Sunday, November 15, 2009
As Bill Hing reported on Friday, Secretary of the Department of Homeland Security Janet Napolitano made a detailed statement on immigration reform to the Center for American Progress. Among other things, the Secretary stated:
"Let me be clear: when I talk about `immigration reform,' I’m referring to what I call the `three-legged stool' that includes a commitment to serious and effective enforcement, improved legal flows for families and workers, and a firm but fair way to deal with those who are already here. That’s the way that this problem has to be solved, because we need all three aspects to build a successful system. This approach has at its heart the conviction that we must demand responsibility and accountability from everyone involved in the system: immigrants, employers and government. And that begins with fair, reliable enforcement." (emphasis added).
Many political observers and immigration rights advocates applauded Secretary Napolitano's endorsement of some kind of immigration reform. While I do hope that we see meaningful immigration reform in the next few years, it is hard for me to applaud the Secretary for making a public statement after so many months in office. Rather than strongly advocate immigration reform during these months, she instead has aggressively pursued what I have characterized as an "enforcement now, enforcement forever" strategy, in many ways just as punitive as that pursued in teh last few years of teh Bush administration. While DHS has put into place enforcement measure after enforcement measure over the last six months, the Secretary remained virtually about where, how, and when immigration reform -- other than more enforcement -- might be coming. As immigrant deaths increased daily from the ever-escalating enforcement measures, hate crimes have spiked against Latinos (citizens and immigrants alike), racial profiling of Latino citizens and immigrants in immigration and border enforcement continues unabated, and anti-immigrant, anti-Latino legislation and law enforcement actions at the state and local level proceed as they have over the last few years, Secretary Napolitano has failed to squarely address these issues but has advocated -- late in the game as I see it -- immigration reform.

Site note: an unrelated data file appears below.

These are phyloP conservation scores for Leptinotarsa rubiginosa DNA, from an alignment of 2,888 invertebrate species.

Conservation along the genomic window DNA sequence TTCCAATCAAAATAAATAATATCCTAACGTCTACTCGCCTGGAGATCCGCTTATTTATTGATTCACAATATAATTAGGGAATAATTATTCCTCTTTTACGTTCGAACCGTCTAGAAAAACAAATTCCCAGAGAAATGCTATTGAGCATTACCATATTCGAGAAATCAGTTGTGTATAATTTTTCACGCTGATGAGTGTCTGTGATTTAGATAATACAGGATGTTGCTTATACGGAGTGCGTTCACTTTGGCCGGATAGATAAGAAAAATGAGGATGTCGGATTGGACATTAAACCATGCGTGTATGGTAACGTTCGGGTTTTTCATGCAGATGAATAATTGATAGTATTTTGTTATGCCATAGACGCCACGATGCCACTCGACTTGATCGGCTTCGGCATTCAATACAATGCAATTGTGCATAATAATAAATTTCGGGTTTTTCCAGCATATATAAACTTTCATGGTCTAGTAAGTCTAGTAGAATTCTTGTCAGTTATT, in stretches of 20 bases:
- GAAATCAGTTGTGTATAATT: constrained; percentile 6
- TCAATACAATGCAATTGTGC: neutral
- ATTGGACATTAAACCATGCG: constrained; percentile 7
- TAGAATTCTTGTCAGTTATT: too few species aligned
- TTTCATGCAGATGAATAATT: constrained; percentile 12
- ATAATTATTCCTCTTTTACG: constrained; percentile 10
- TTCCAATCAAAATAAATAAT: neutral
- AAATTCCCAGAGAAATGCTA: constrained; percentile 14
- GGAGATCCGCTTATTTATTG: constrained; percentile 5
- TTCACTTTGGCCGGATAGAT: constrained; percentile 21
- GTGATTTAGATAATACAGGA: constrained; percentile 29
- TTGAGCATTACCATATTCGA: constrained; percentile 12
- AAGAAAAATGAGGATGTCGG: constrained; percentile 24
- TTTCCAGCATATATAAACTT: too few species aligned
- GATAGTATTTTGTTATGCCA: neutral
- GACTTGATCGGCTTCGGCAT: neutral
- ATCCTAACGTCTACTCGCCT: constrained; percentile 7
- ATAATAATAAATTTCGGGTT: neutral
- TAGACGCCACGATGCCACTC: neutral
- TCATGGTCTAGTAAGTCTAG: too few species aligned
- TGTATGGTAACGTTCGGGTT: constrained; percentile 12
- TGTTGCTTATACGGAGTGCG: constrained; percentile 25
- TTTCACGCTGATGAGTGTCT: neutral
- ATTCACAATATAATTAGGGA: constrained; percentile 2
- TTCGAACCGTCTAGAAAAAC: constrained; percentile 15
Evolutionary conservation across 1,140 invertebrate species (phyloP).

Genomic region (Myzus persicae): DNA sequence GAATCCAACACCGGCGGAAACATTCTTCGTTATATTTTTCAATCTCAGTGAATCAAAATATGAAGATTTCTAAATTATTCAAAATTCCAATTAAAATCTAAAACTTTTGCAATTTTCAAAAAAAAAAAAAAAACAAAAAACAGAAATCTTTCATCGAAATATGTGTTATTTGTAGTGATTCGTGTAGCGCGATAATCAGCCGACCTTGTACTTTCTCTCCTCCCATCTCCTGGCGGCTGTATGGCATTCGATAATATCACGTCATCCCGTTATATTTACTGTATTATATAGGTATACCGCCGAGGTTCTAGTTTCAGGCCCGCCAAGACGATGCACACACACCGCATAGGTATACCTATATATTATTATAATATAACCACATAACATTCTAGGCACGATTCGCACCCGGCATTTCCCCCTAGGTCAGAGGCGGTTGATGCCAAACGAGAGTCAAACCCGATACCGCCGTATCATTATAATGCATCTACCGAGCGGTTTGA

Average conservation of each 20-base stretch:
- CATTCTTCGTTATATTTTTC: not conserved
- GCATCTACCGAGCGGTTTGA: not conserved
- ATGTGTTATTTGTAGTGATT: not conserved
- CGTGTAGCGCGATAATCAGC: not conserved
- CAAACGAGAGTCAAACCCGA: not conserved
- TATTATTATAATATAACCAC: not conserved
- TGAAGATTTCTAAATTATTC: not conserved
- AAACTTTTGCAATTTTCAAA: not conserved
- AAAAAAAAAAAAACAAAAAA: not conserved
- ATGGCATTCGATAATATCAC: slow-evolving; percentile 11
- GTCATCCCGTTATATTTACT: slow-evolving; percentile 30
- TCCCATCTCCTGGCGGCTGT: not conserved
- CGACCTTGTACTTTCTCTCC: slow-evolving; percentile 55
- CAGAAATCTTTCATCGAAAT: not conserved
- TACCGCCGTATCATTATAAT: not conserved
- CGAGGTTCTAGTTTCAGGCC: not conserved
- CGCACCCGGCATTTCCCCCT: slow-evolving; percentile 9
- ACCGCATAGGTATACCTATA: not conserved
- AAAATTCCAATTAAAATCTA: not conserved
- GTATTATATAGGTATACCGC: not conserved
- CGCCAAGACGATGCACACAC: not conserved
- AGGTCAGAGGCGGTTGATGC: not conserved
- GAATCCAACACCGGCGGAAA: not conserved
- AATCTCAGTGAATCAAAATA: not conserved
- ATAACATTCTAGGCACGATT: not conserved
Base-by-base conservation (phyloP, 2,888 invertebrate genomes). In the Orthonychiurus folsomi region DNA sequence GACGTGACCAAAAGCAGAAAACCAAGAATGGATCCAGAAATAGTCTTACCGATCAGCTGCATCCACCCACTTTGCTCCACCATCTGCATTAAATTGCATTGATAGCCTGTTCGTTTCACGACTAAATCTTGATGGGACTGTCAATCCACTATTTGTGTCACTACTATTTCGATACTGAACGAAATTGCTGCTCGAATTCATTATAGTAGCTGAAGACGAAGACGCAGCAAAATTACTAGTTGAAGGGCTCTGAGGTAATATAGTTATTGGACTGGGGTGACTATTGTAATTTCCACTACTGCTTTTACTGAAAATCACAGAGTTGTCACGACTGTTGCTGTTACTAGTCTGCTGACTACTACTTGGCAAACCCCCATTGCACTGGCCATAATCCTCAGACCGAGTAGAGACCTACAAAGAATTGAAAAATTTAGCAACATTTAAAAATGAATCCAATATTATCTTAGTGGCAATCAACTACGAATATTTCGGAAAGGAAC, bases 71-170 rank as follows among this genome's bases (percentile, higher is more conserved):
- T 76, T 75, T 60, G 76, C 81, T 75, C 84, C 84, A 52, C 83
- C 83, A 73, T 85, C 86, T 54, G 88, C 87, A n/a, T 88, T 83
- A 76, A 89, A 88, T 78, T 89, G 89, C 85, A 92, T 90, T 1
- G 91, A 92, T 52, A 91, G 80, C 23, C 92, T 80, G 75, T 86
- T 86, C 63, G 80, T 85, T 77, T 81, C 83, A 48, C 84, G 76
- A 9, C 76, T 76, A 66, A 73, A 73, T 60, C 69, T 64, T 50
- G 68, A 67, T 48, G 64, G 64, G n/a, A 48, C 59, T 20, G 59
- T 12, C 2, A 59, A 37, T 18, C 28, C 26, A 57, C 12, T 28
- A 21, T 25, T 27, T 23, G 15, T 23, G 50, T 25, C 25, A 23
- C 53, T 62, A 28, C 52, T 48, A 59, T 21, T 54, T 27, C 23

I do truly hope that we see some kind of immigration reform, hopefully reform that addresses legal as well as undocumented migration. At the same time, I hope we see the Obama administration sooner or later directly address:
1. The rising death toll of Mexican citizens that is a directly attributable to U.S. policies, such as Operation Gatekeeper (San Diego) and Operation Hold-the-Line (El Paso);
2. Condemn the rising numbers of hate crimes directed at Latinos -- U.S. citizens and immigrants alike -- in the United States;
3. Condemn and prohibit the racial profiling of Latino citizens and immigrants in immigration and border enforcement; and
4. Address the continuing anti-immigrant, anti-Latino legislation and law enforcement actions at the state and local levels.